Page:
Sunday, February 09, 2020

Human Consumption of Natural Resources Exceeds an Annual 100 Billion Tonnes.

In 1969, the late Professor Albert Bartlett famously delivered a lecture, entitled "Arithmetic, Population and Energy", which begins with the observation that, "The greatest shortcoming of the human race is our inability to understand the exponential function." The truth of this is profound and irrefutable, as is further compounded by Bartlett’s averment, as the first law of sustainability, that "You cannot sustain population growth and/or growth in the rates of consumption of resources”. Nonetheless, exponential growth has continued, unabated, over the past half century, as is attested by an increase in the consumption of natural resources from 27 billion tonnes in 1970, to 92 billion tonnes in 2017, which corresponds to around 12 tonnes/year for every person on Earth. If recycled material is also included, the total rises to 100.6 billion tonnes, and hence 13 tonnes for every breathing human on the planet. Significantly, however, the proportion being recycled has fallen from 9.1% to 8.6% in the past two years. On the basis of a BAU, “take-make-waste” economic model, this rate of material consumption is expected to rise to between 170 and 184 billion tonnes by 2050, which equates to more than 18 tonnes per person, given an expected population of 9.8 billion by then
Over the entire 1970-2017 period, a compound annual growth rate (CAGR) for resource consumption of 2.6% may be deduced, and hence we may infer that, by 2021, total annual demand for virgin natural resources will have exceeded 100 billion tonnes. The breakdown of this tally into individual components is interesting, and for 2017 amounts to: 24.06 billion tonnes [Gigatonnes (Gt)] of biomass, 43.83 Gt of non-metallic minerals, 15.05 Gt of fossil fuels, and 9.12 Gt of metallic ores; when these figures are compared with those for 1970 (9.00 Gt biomass, 9.20 Gt of non-metallic minerals, 6.21 Gt of fossil fuels, 2.58 Gt of metallic minerals), some patterns begin to emerge. Thus, the corresponding (2017/1970) ratios are: 2.67 (biomass), 4.76 (non-metallic minerals), 2.42 (fossil fuels), 3.53 (metallic ores). It is notable that all the other ratios are larger than that for the fossil fuels, which signifies that while use of energy is often taken as a proxy for overall economic growth, the latter does not depend only on energy, but all resources that are consumed in its wake, and which require increasing amounts of energy to place them into human hands.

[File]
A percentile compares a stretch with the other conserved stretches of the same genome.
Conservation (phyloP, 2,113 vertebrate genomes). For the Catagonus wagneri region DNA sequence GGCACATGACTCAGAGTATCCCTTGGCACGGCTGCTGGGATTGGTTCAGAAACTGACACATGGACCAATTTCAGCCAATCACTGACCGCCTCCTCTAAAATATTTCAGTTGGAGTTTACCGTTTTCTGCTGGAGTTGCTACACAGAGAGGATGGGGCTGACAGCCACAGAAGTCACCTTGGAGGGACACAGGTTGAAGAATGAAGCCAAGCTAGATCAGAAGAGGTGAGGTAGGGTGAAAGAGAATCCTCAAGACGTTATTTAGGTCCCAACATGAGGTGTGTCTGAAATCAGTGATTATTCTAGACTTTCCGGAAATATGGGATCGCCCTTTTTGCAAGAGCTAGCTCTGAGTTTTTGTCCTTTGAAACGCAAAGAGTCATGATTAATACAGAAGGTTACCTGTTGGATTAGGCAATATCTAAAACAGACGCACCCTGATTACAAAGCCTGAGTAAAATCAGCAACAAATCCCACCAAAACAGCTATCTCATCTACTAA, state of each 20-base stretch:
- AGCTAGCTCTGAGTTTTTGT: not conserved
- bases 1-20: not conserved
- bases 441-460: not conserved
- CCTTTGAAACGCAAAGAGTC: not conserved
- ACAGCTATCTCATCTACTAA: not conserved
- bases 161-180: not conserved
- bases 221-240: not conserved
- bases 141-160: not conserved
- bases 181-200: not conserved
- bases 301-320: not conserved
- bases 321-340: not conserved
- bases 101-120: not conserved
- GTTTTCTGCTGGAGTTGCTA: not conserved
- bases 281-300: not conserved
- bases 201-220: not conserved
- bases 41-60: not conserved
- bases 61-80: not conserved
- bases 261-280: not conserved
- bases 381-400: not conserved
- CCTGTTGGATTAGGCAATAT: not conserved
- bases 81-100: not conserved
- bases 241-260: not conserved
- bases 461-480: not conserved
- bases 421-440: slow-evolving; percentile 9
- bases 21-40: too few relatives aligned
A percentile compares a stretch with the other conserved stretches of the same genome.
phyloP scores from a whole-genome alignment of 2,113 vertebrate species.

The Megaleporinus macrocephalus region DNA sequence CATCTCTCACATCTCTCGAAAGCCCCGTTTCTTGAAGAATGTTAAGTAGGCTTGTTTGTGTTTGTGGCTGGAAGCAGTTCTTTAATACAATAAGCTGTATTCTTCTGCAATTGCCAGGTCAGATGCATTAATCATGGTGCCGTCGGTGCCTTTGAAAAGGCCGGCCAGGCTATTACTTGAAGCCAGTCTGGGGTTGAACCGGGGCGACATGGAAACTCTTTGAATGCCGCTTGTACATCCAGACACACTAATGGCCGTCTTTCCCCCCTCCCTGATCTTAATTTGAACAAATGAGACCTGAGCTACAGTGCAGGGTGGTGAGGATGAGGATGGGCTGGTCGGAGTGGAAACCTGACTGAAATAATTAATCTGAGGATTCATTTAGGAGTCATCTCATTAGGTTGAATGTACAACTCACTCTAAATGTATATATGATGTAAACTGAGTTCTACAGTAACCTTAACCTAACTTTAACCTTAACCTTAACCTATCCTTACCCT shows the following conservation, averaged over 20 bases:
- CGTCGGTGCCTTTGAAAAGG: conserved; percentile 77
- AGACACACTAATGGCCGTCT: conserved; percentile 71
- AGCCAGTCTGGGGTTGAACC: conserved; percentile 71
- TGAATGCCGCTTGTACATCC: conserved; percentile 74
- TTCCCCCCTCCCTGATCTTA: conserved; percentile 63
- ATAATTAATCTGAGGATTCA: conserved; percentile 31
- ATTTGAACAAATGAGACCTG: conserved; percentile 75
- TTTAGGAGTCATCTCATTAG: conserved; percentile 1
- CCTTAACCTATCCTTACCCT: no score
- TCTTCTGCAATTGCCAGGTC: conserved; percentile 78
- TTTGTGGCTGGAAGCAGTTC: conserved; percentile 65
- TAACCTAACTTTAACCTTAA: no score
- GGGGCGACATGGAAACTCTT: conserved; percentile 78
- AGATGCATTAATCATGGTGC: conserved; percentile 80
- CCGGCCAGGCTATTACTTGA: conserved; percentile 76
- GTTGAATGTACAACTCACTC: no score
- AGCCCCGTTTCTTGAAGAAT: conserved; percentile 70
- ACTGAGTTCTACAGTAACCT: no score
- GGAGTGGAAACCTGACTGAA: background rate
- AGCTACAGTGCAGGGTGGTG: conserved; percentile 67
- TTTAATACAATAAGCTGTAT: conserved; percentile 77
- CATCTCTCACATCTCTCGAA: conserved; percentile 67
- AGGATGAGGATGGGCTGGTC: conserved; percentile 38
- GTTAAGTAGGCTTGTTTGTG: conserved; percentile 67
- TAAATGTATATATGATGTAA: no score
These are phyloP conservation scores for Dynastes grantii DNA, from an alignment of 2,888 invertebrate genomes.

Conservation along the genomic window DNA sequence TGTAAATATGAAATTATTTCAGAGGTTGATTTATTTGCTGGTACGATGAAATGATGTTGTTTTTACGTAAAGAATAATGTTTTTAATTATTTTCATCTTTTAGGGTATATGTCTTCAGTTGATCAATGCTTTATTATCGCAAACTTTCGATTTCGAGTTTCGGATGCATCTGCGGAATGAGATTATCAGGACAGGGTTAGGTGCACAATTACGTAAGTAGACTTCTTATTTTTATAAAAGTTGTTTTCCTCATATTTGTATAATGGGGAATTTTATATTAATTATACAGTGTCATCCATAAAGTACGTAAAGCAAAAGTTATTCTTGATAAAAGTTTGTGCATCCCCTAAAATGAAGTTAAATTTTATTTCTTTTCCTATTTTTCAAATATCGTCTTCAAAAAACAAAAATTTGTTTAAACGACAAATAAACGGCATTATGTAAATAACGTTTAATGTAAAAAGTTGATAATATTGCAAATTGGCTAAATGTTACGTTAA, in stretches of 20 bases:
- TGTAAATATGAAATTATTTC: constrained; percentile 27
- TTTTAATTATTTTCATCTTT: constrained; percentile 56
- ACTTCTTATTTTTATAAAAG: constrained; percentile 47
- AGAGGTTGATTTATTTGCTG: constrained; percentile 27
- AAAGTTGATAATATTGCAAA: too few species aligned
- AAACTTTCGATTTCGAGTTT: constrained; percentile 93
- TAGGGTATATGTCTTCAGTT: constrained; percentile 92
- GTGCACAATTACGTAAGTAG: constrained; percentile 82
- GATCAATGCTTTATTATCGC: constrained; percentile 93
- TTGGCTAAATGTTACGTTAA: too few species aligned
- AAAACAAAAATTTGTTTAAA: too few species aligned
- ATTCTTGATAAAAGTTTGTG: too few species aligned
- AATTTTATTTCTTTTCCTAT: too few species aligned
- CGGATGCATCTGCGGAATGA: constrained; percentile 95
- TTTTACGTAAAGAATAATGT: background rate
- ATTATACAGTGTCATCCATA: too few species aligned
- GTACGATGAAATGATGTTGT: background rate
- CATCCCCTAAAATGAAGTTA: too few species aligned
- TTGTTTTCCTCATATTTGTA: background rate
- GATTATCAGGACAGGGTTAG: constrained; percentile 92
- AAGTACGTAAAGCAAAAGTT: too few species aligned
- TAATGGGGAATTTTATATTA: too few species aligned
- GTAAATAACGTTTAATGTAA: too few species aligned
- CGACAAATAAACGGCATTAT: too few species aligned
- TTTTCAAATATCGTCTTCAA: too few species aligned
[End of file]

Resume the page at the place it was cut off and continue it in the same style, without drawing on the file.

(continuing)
Thus, the increased extraction and use of non-metallic minerals (4.76) is very striking, and represents mainly the mining and processing of sand and gravel, used to furnish concrete, glass and asphalt, but also silicone polymers, and electronic devices. An explosion in the use of these materials is being driven by urbanization and global population growth, especially in China, India and Africa, and according to one estimate, by 2060, annual demand will have risen to 82 Gt. In many parts of the world, sand mining is not regulated, and is the province of "sand mafias"; sand has also been described as a "conflict mineral". The growth in metallic ore consumption represents, primarily, an increasing demand for iron and steel, aluminium, copper, zinc, lead and nickel, as are used for construction purposes, and to make an enlarging variety and number of consumer goods.